What will replace the Fed rate? - ConsultFX

What will replace the Fed rate?


On Wednesday, December 12, it became known that the US Federal Reserve (Fed) plans to replace the key rate. Experts are trying to understand the reasons for this step.

In the US Central Bank, a discussion of a possible alternative to the Fed rate began. Analysts do not exclude that such changes may adversely affect financial markets.

At the November meeting, representatives of the Open Market Operations Committee (FOMC) proposed two alternatives that are in many respects diametrically opposed. One of them is the creation of an interbank lending market, the second is the development of the arbitration sphere.

Before the 2008 financial crisis, the Fed used open market operations to manage the shortfall in reserves available for lending. It was necessary to control the rate of federal funding. This rate is higher on the importance of the target rate of the regulator. This is a market where financial companies provide short-term loans from reserves held on deposits of the Federal Reserve Bank (FRB) of New York.

Currently, market dynamics have changed, and the policy of quantitative easing has contributed to the emergence of new impressive reserves for banks. This reduced the need to attract interbank loans, experts say.

From time to time on the accounts in the Central Bank, excess reserves remain, and the Fed has the right to pay interest on them to some market participants. Banks that do not have such privileges, began to provide loans below the IOER rate paid by the Fed. This situation contributed to the emergence of arbitration for a number of companies. They could borrow at a rate close to the effective federal funding rate, and then place funds in the New York Fed on IOER.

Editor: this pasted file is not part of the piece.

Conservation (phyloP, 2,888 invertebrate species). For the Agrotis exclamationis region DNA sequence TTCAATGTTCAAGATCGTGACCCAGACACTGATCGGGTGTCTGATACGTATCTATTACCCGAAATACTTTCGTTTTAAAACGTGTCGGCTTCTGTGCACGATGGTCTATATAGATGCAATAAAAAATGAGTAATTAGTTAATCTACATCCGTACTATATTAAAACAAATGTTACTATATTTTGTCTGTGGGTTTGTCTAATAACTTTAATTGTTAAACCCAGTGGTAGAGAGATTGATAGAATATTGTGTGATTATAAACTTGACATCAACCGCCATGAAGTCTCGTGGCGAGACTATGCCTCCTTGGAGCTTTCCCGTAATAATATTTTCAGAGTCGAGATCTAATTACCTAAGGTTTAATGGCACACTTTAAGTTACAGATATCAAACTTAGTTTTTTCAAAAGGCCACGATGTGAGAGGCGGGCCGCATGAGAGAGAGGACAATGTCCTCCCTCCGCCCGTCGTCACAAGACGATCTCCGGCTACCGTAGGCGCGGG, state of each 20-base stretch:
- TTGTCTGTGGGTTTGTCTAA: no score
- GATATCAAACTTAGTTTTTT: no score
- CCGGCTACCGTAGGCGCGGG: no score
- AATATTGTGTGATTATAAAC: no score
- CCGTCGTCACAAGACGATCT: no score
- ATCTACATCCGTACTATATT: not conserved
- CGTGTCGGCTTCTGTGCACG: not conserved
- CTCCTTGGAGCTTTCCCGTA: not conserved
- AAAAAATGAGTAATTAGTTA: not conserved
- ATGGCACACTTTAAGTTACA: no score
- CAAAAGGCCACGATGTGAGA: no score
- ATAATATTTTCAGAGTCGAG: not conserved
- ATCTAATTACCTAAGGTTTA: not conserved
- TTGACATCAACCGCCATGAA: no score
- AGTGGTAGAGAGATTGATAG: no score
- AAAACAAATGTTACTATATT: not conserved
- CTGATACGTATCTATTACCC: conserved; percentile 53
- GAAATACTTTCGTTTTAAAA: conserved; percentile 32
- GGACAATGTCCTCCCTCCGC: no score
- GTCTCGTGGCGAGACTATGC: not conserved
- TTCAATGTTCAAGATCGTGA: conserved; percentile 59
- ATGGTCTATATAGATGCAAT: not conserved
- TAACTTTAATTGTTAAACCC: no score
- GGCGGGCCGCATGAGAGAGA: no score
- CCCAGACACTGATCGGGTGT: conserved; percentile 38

In the course of reducing the balance of the Fed, the amount of liquidity in the financial system began to decrease, analysts say. Many market participants believe that the volume of bank reserves may be insufficient. At the same time, the active placement of treasury securities and the growth of yield pushed up other key short-term rates, especially on the repo market. This put upward pressure on the rate of federal funding noted in the agency Bloomberg.

According to the New York Fed, the daily cash flow in the current quarter fell to $ 64 billion, although it used to be hundreds of billions of dollars. In the current situation, representatives of the regulator suggested targeting the one-day bank funding rate (OBFR) rather than federal funding.

Fed officials stressed the similarities of the OBFR and the federal financing rates, believing that in this connection no major changes in monetary policy would be required. Stabilization of the situation is possible if the central bank switches to OBFR targeting, analysts say.

The material has been provided by InstaForex Company - www.instaforex.com